Lee Radziwill, ‘Grey Gardens,’ and ‘That Summer’
Although she’s never received all the credit she deserved, Lee Radziwill has held many important positions that have helped shape pop culture. From her work as a designer to her work in public relations, she’s always been excellent at what she did.
One of the projects for which Lee rarely receives credit is how closely related she was to the Grey Gardens documentary about the reclusive mother and daughter living out in East Hampton, ‘Big Edie’ and ‘Little Edie’ Beale. Lee Radziwill is a Bouvier, and Edith Ewing Bouvier Beale was Lee’s paternal aunt, and the daughter, Edie Bouvier Beale, was Lee’s first cousin.
From what I’ve read, Lee started out with the intention of making a simple little documentary about her own life and her memories of East Hampton, and then the project turned into something completely different once they saw what was happening at Grey Gardens. I’ve also read that it was Lee Radziwill who actually spearheaded the project of cleaning up Grey Gardens.
There’s so much more to the story that I can’t get into with a short post right now. However, I wanted to mention the documentary, That Summer, which was actually filmed before the documentary, Grey Gardens. It views like a prologue to the Grey Gardens documentary, except Lee Radziwill is in this one, along with other pop culture icons like Peter Beard and Andy Warhol. I watched it the other night and it was fascinating, and in many ways more fascinating than the documentary Grey Gardens, because you get to see Lee interacting with her aunt and her cousin in a very human, caring way. You could see that Lee really cares about their situation, which is something that was always missing from the Grey Gardens documentary.
In any event, the documentary, That Summer, with Lee Radziwill, is definitely worth watching. Big Edie and Little Edie are both a huge part of it, the house is an enormous focus, and you get to see a few things that you didn’t see in the Grey Gardens documentary. I’m glad they released this, and I’m thrilled that someone gave Lee Radziwill the credit she deserves for being such a huge part of all this. Its just excellent footage, and if you’re interested in pop culture or pop culture history you will love this.
Here’s a link to IMDb where you can read more about That Summer. We streamed it through Amazon, but I think you can watch it online, too.
Where Is Michael Sam Now?
I shared so much about Michael Sam at one point I lost count of the posts. He was the first openly gay NFL player, and he’s inspired many gay men. He’s pretty amazing.
The piece I’m linking to right now covers everything that’s been going on with Sam in the last few years, including the motivational speaking he’s been doing.
Revered for his unwavering courage, graciousness and fortitude, Michael inspires with his personal journey of triumph over intense adversity. Authentic and heartfelt on the stage, his candor empowers audiences to overcome their own impediments to self-truth, love and acceptance.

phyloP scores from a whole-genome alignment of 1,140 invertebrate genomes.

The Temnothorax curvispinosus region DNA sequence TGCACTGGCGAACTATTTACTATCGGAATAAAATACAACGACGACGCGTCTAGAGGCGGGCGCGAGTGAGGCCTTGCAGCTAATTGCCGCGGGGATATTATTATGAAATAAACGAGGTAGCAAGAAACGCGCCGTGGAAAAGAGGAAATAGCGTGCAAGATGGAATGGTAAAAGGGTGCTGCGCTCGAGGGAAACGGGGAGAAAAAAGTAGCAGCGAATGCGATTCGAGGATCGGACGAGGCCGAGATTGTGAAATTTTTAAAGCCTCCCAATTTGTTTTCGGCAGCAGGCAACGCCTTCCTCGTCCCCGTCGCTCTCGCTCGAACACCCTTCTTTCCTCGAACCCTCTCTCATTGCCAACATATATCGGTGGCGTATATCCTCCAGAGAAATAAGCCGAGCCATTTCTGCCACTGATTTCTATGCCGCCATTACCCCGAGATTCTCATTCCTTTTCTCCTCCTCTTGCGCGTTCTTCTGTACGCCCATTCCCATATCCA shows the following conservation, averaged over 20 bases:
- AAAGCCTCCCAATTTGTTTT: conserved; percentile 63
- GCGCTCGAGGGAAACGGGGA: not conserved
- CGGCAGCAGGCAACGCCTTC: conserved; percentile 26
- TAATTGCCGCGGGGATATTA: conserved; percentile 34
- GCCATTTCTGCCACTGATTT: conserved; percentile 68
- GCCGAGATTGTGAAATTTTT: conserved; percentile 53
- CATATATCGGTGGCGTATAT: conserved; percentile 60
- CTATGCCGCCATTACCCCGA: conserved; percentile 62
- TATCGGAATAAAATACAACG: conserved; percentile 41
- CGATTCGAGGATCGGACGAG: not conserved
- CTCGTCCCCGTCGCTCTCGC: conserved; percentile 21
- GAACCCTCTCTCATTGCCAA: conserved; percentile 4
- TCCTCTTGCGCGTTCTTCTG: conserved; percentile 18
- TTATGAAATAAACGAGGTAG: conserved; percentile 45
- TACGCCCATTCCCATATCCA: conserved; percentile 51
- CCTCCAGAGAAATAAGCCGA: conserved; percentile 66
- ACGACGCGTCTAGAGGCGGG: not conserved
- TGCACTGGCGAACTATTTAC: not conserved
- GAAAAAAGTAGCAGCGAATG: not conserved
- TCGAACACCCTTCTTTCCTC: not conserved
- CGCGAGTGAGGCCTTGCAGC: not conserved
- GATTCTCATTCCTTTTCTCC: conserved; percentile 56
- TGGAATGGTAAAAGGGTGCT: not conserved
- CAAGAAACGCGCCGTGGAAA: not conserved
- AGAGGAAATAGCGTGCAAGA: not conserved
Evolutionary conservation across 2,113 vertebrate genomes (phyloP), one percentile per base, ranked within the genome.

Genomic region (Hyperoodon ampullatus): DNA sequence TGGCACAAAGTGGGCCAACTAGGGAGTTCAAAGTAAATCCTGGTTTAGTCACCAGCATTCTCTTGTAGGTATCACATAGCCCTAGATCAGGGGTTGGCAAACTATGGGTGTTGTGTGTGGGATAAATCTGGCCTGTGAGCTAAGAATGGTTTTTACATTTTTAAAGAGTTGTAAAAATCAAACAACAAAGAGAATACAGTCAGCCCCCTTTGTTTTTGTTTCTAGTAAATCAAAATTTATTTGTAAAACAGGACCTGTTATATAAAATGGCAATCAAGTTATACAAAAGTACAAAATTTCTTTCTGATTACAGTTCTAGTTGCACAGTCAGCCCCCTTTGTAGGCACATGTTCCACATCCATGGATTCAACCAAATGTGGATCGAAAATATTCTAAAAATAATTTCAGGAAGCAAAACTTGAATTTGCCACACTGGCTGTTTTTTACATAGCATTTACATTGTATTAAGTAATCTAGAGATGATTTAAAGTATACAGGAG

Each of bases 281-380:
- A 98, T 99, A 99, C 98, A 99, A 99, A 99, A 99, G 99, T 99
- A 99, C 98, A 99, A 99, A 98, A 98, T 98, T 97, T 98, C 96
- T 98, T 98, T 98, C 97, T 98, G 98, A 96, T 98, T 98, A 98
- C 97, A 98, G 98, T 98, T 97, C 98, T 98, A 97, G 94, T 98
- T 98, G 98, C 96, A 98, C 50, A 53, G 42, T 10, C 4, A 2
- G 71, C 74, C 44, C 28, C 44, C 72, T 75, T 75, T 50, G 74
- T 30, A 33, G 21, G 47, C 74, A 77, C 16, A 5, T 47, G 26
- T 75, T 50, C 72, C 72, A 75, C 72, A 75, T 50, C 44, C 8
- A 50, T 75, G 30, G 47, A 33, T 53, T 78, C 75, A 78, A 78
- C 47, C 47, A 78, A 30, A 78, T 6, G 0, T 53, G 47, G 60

Here’s a link to more. I still love everything he did in the past, and what he’s doing now.
Cory Booker Challenges Trump Nominee For Her Comments About Decriminalizing Gay Sex
These are usually stories you won’t read in the mainstream news. That’s not something new. We never did hear many LGBT stories in the mainstream…unless it was so sensational they couldn’t pass it up. Thankfully, smaller news outlets are sharing stories like this online and it’s making a huge difference for many people.
With that said, Cory Booker is usually one of the few people out there who is willing to even mention the topic of LGBTQ rights.
Cory Booker has challenged a Trump judicial nominee over her previous comments attacking the decriminalisation of gay sex.
It’s a good article, and Booker doesn’t hold back.
Here’s the link.
Even though he’s great at running his family’s general store and fixing machines, Joe Buddy can’t seem to figure out how to fix his own life. The fact that he lives way up on remote Buddy’s Mountain in Western North Carolina, with two spinster aunts, doesn’t help his situation either. Although his aunts devoted their lives to him, one aunt never got over a long lost love and the other was born a man who always identified as a woman.
Then one hot summer afternoon in 1940 everything changes. While Joe Buddy is swimming in the creek he accidentally meets a tall, dark cowboy from Wyoming named Clay. He’s a drifter who is only passing through North Carolina on his way to Florida, where he plans to enlist in the military.
There’s an instant connection, and Joe Buddy winds up bringing Clay home for supper that night because he feels sorry for him. However, Joe Buddy suspects there’s more to Clay’s story than he’s telling, and he persuades Clay to stick around long enough to find out. As each event unfolds, these two young men move forward in ways that neither one of them ever expected. And as World War II lurks in the not so far off distance, there are some interesting changes coming to Buddy’s Mountain you won’t want to miss.